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Autism – What We Know And What We Don’t Know (Yet)

This factual TED talk about autism is a concise and enlightening lecture that reviews our current state of understanding, particularly from a genetic perspective, of this challenging condition.

Wendy Chung, director of clinical research at the Simons Foundation Autism Research Initiative, begins by looking at the epidemiology of autism as a diagnosis, and proposes some possible causes for the marked increase in presentation in recent years.  She also discusses the previous worry about vaccines as aetiology, and then provides insight into causes and correlations that are supported by real evidence.

After a very clear and interesting section on the genetics of autism, Ms Chung also presents her recent research on identifying gene mutations that lead to ASD development, and shows some of the new ways that early diagnosis in infants is being achieved.

As an alternative viewpoint – Temple Grandin, diagnosed with autism herself, provides wonderful insight into the autistic mind:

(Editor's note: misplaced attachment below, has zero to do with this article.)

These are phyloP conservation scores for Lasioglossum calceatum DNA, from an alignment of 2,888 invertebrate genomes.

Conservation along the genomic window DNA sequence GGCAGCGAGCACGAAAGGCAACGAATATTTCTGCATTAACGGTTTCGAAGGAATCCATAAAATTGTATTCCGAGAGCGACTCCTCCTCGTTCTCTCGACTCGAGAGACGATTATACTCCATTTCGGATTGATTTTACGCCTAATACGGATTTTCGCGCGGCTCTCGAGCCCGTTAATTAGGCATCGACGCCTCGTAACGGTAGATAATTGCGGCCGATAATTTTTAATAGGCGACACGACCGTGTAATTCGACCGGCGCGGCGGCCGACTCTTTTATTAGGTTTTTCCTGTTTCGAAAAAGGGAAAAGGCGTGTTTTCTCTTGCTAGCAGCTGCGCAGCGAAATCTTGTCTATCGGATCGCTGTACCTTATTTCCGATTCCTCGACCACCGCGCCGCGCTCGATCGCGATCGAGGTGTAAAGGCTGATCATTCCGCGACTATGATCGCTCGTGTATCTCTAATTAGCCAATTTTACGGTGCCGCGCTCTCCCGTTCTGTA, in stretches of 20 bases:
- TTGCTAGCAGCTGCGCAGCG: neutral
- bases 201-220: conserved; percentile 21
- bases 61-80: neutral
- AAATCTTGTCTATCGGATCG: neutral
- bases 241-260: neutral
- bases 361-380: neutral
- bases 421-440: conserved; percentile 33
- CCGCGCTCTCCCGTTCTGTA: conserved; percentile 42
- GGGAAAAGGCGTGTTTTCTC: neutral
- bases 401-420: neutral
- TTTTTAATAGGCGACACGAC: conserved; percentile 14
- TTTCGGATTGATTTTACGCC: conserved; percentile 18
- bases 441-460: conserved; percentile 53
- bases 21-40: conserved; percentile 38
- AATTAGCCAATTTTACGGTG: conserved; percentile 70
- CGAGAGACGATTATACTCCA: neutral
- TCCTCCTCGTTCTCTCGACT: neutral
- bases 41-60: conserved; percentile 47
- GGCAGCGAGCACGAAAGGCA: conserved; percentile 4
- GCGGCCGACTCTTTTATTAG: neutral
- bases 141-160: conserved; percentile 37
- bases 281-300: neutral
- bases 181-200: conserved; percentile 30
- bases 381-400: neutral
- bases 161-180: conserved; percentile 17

Abraham Verghese - A Doctor's Touch

The Importance Of Touch

Filmed July 2011 at TEDGlobal 2011

Physician and writer Abraham Verghese speaks earnestly and with great humanity about the powerful role that touch plays when helping our patients in a therapeutic setting.

Transcending the clinical routine, Verghese portrays, sometimes with poetic intensity, the fundamental human need to connect – without which we might risk losing sight of the patient as a person.

“…the power of the human hand  – to touch, to comfort, to diagnose and to bring about treatment”

Obviously, as osteopaths we work with touch in a way that is central to our interaction – in examination and treatment – powerful allies when helping a person to recover. Nonetheless, this talk entreats us to reaffirm the responsibility this interaction brings, and to best use the opportunity we have to help.